Le Moyne College’s first Dolphy Day took place in 1971, though its origins are subject to debate.
“Through some sort of occult ritual whose details remain reserved to the privileged few, the student Wizard passed on his powers to underclassmen, who thereby gained the authority to select the date for the following year,” wrote John W. Langdon, Class of 1967, in the college’s official history, “Against the Sky.”
Matthew Loveland has taught sociology at Le Moyne College since 2005. He blogs HERE.
His Twitter profile describes him as a “sociologist tweeting about sociology, and other stuff too. … I hate all the right things.” Follow him @mtloveland.
Why did you start tweeting about Dolphy Day?
I’ve long been a critic of Dolphy Day. I’m on Twitter all the time. I had these reactions and decided to tweet about it.
What is your criticism?
I find the day too disruptive. I prepare for my classes. I think carefully about my whole semester, and it makes it difficult to do my work. I care about Le Moyne. I love what I do and the day robs me of that.
Have you voiced that concern in the past?
I’ve spoken to people on campus. The day is really well entrenched. A couple of meetings won’t change it.
Is it the drinking that bothers you?
I drink. I like to party. I’m cool with it. I think the drinking age should be lowered. It bothers me that the college is looking the other way. The problem is Dolphy Day is more than one day. There are the scares, the whole night before. There’s this idea that students can choose not to participate, but that’s not realistic.
Could the college plan this?
Sure. Other schools do it. I’ve gone on the record saying if students had a truly spontaneous and rebellious Dolphy Day, I’d be all for it. I teach about power and dissenting from power. Do it.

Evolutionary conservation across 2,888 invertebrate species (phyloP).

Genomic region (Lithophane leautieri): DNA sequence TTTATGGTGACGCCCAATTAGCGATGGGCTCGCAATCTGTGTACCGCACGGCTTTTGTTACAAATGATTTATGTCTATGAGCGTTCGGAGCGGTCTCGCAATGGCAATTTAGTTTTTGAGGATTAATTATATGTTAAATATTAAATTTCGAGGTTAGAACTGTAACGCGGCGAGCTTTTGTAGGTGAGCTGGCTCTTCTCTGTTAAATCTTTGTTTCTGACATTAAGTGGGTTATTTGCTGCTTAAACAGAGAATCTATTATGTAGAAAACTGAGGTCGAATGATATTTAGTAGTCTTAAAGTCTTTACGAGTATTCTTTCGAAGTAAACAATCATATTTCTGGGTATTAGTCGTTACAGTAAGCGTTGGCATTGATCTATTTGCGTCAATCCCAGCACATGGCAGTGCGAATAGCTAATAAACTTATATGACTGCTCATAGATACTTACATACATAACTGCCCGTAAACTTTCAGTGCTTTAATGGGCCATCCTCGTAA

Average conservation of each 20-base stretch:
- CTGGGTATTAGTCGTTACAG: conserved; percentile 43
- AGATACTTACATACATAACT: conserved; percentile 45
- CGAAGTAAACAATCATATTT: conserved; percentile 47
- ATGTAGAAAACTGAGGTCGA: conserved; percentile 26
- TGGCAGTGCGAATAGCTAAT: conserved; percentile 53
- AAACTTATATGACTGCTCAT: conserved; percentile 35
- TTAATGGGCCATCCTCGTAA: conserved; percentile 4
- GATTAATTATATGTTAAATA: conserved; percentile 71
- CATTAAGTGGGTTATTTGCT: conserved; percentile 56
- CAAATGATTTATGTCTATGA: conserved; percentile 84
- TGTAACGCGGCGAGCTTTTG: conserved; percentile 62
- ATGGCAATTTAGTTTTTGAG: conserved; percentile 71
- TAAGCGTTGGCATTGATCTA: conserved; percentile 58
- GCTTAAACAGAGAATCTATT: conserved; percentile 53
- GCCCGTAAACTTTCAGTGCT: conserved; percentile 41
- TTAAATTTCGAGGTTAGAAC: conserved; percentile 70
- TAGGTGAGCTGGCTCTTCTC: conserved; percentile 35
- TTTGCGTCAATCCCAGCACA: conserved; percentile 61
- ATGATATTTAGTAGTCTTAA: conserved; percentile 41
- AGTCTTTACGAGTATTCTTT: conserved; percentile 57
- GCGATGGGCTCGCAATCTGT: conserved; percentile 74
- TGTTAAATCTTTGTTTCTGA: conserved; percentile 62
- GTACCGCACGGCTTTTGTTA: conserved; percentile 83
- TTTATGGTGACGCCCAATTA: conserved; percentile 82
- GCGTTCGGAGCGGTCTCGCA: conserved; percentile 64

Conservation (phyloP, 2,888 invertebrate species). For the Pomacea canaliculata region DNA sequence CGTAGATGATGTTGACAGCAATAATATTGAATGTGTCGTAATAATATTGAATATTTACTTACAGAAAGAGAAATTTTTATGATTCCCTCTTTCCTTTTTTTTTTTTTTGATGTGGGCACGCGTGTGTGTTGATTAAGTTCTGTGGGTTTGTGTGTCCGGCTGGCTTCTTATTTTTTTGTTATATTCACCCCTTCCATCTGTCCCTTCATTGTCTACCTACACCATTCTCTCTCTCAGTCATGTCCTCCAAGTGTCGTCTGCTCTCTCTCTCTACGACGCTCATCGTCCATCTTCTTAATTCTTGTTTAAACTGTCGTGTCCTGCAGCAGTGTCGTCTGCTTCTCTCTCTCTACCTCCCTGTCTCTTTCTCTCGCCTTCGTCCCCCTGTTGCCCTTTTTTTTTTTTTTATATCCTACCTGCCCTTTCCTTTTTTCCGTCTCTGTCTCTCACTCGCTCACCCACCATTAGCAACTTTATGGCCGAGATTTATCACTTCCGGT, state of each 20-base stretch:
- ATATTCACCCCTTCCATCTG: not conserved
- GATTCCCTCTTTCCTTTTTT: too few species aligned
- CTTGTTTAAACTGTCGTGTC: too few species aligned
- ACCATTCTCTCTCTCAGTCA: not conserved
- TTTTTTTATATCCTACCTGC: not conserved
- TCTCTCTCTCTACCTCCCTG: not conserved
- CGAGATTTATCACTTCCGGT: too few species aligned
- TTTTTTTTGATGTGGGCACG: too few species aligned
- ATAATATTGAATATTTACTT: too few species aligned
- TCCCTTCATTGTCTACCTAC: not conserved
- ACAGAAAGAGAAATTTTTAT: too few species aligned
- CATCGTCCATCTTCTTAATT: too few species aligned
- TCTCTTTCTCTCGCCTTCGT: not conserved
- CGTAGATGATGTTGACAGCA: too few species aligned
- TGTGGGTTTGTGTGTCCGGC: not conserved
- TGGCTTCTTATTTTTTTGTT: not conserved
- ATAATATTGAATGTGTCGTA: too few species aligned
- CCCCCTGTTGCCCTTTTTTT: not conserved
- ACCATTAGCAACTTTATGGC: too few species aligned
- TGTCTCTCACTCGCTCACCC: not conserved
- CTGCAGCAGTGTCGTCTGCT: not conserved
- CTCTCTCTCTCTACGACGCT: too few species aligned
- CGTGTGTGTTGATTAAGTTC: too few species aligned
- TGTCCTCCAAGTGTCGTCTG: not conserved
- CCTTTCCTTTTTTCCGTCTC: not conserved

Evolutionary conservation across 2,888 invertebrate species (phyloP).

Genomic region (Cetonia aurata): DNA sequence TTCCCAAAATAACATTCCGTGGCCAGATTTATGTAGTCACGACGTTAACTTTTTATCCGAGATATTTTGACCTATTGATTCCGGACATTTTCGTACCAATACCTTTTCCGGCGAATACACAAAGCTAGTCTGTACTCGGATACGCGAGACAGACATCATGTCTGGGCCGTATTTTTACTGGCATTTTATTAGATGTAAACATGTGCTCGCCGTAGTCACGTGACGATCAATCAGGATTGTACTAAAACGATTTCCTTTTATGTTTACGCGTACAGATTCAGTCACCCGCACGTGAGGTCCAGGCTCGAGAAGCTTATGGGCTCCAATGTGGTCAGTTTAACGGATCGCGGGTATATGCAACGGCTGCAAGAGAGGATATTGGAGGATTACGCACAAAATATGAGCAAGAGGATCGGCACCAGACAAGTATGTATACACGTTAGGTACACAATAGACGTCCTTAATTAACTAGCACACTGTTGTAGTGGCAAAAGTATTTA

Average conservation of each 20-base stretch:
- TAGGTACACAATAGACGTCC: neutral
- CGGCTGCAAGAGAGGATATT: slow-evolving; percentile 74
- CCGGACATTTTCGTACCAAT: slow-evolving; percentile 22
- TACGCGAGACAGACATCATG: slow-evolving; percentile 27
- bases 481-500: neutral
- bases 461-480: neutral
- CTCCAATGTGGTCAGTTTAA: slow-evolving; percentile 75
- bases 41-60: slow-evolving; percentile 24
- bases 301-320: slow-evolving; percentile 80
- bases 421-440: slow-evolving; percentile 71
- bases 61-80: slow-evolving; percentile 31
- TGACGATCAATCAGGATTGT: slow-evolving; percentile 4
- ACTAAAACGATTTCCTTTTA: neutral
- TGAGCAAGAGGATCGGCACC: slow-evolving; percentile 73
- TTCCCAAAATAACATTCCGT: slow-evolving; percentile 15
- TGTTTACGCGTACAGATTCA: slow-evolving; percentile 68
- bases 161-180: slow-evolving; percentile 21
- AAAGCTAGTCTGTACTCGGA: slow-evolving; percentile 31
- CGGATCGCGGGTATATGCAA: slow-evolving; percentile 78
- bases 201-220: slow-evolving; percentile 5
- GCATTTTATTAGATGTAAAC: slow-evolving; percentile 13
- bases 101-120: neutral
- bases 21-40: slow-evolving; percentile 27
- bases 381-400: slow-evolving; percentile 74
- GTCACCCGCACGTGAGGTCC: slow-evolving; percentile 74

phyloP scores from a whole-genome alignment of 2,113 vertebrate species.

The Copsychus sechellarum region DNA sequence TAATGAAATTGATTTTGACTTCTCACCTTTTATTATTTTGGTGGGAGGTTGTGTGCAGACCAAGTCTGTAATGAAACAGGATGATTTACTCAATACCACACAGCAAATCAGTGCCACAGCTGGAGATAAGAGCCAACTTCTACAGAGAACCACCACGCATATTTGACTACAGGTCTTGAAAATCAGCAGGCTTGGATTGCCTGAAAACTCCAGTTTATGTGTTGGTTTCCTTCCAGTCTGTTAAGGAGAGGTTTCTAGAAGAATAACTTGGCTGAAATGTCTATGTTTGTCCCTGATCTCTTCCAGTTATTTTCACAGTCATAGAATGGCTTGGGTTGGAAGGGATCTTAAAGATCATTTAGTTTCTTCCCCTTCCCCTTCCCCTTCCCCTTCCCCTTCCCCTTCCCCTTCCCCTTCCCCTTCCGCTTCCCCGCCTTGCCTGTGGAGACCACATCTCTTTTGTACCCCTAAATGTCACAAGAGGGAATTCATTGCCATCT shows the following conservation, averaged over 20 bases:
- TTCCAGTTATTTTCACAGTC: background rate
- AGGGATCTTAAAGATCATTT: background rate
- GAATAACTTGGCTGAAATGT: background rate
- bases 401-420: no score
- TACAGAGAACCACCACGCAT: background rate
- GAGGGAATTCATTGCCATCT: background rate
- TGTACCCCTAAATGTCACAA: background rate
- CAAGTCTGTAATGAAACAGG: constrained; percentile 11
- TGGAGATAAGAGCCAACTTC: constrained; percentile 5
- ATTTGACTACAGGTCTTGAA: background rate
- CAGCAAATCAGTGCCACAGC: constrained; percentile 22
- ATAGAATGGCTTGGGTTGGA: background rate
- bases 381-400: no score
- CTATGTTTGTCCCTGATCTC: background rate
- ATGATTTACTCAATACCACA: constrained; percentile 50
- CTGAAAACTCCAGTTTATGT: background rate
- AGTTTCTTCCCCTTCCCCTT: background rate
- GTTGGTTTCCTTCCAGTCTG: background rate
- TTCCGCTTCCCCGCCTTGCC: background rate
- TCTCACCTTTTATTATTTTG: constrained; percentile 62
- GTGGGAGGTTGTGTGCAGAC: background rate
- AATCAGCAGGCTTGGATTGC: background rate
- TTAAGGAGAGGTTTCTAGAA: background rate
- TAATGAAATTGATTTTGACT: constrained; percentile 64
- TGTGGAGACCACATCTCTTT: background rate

What was the response on Twitter to your comments?
Some were upset, but I can’t hold them accountable since they were in the middle of celebrating the day. Students really value the day. One of the lessons of Twitter is I’m aware of how important it is.
What is your approach to Twitter? Do you follow students?
My whole thing on Twitter is to be a bit unique. Students follow me. I don’t follow them back. It’s their space. I let them know I’m there.
There are conflicting stories about the origin of Dolphy Day. What do you think happened.
I believe it was spontaneous to begin with. It’s like the Frank Zappa song from the ‘60s with the jazz improvisation, the “Eric Dolphy Memorial Barbecue.” Eric Dolphy is a very important artist. If Dolphy Day were really about Eric Dolphy, it would be great.
Do students on campus even know Frank Zappa or Eric Dolphy?
No. But there’s no student who’s taken a class with me who doesn’t know about Eric Dolphy.
How does Twitter change or affect interaction?
In this case, what was most striking was that it led to personal interaction. We’re here talking because of it. It led students to talk to me I might not have met. The problem with Twitter is it lasts just a few seconds. That’s why I tweeted about it. I wanted to start a conversation.
What’s the benefit of Twitter?
It allows you to connect with people you didn’t know shared your interests. You also connect with people who disagree with you. If people resist the urge to troll, it can be very valuable. The day after Dolphy Day, I was at a Chiefs game. I tweeted my seat number and a picture. A guy I follow came over and introduced himself.
You tweeted that you are more comfortable on Twitter than in person.
My wife always says Twitter is perfect for me. There’s something to that. I love interacting with people, but I’m not very good at it. That’s why I became a sociologist. I’m very interested in how people interact.
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